My mission is to shoot beautiful fashion photography, and I've never stopped learning

Fashion portrait photography by Nigel Wood
(Image credit: Nigel Wood)
My Mission

Fashion portrait photography by Nigel Wood

(Image credit: Nigel Wood)

Mission: Shoot creative portrait photography and develop my lighting and staging skills
Photographer: Nigel Wood
Location: Worcester, England
Kit used: Nikon Z 6II, Nikon Z 28-75mm f/2.8
Instagram: @nigelwoodphotographs

My journey with digital photography started when I purchased a Nikon D3200 and re-ignited an old passion. Aviation was my thing back then, and to an extent still is, but I slowly tried different genres of photography and had the chance to try portrait work. I got bitten by the portrait bug and started looking for ways to capture different types of portraits.

When it comes to kit, I don’t get drawn into the DSLR vs mirrorless debate. Low-light capabilities are what’s important to me. I use the Nikon Z6 II, and it almost always has the Nikon 28-75mm f/2.8 lens on it, which produces crisp images. For lighting, I use the Rotolight NEO 3 – its continuous LEDs allow me to be creative in the moment, with access to millions of colors in an instant.

My best shots

(Image credit: Nigel Wood)

‘Hollywood’ is one of my latest shoots. The model, Didi, sent out a casting call for a Hollywood-style shoot, something I had seen examples of but not tried. I’ve converted my garage into a simple home studio with a small frame and a few different backdrops. I had a look in local charity shops for a few props and came across a vintage nursing chair that I thought would work well. With most shoots, creative props can make all the difference, but they don’t need to be expensive.

(Image credit: Nigel Wood)

‘Cyberpunk’ was shot in my converted garage, and is proof that you don’t have to have a large space for a studio. Chantelle was the model for this shoot and was willing to work on a TFP (time for print) basis. This is when a model agrees to trade their time for images – usually when they’re looking for something specific to add to their portfolio. Finding TFP opportunities is a great way to build up your own portfolio without too much cost. The props in this shoot were a couple of silver emergency blankets, a pair of glasses from Amazon, and a projector to create unusual light patterns.

(Image credit: Nigel Wood)

‘Urbex and Frill’ is about using different textures in your compositions. It was shot during a professional workshop in an abandoned building. These sessions offer a great opportunity because the setups are organized for you. The challenge is producing something different to the other photographers on the day. I try to find angles that will help my images stand out. For this shot I decided to really bring out the peeling wall to contrast against the flowing dress Ashleigh was wearing.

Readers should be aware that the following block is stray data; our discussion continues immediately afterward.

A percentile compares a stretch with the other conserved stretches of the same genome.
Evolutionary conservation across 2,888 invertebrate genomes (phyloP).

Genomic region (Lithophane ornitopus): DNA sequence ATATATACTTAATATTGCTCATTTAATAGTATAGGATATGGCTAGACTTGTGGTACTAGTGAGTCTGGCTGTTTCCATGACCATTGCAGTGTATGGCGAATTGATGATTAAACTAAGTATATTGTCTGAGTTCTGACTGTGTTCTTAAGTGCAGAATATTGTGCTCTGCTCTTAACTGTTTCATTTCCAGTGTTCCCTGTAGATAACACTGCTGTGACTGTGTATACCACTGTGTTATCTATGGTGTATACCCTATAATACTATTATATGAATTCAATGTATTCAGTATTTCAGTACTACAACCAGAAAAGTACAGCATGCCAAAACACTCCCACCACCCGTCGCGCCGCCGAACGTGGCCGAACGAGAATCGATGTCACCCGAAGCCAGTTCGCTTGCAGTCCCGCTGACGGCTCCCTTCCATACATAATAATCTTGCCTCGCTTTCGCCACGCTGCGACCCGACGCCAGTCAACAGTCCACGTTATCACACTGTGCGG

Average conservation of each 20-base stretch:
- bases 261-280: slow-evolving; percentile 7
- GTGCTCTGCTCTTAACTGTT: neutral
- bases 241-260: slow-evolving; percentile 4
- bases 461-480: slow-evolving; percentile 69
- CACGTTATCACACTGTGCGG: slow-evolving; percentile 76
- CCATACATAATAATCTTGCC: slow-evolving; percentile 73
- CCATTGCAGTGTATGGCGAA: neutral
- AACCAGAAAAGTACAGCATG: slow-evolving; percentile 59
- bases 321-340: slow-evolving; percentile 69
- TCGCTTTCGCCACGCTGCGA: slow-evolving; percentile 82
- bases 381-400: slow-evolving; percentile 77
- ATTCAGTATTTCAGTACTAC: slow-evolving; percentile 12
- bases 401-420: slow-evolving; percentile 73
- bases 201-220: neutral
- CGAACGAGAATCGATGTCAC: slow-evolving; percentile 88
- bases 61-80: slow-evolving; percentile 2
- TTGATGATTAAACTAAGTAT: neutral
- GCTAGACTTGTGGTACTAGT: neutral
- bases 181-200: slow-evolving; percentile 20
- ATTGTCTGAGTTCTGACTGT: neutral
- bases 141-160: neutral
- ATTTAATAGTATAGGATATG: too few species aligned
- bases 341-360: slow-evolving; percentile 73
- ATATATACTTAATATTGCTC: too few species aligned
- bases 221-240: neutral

(Image credit: Nigel Wood)

‘Witch in the Wood’ takes using props to another level. For me, this image helps to show how far I have come along on this photographic journey. I was asked to create a Halloween feel in the middle of summer. Erin was the perfect model, with her gothic looks. Add a purple smoke grenade and a wooded area, and we managed to create this striking vibe. 

(Image credit: Nigel Wood)

This image strips everything back down to basics, a simple one-light setup using a Rotolight NEO 3. Car parks are a favorite location to shoot, as they can be such a creative area to work. I used the parking bay as a leading line and asked Angharad to crouch down so I could frame the photo from a low viewpoint, to create something that captures the eye and is different to the normal portrait.

My portrait photography tips

  • Take every opportunity to practice. Ask friends or family to stand in front of the camera. The more you practice with different people and different lighting setups the better you will become.
  • Home studios don’t have to be expensive investments. A single flash and a portable frame with a cloth backdrop will get you up and running.
  • Search out photography opportunities and network. There are a lot of manufacturers, such as Rotolight, who host photography walks or workshops that enable you to try new equipment and meet with like-minded people.

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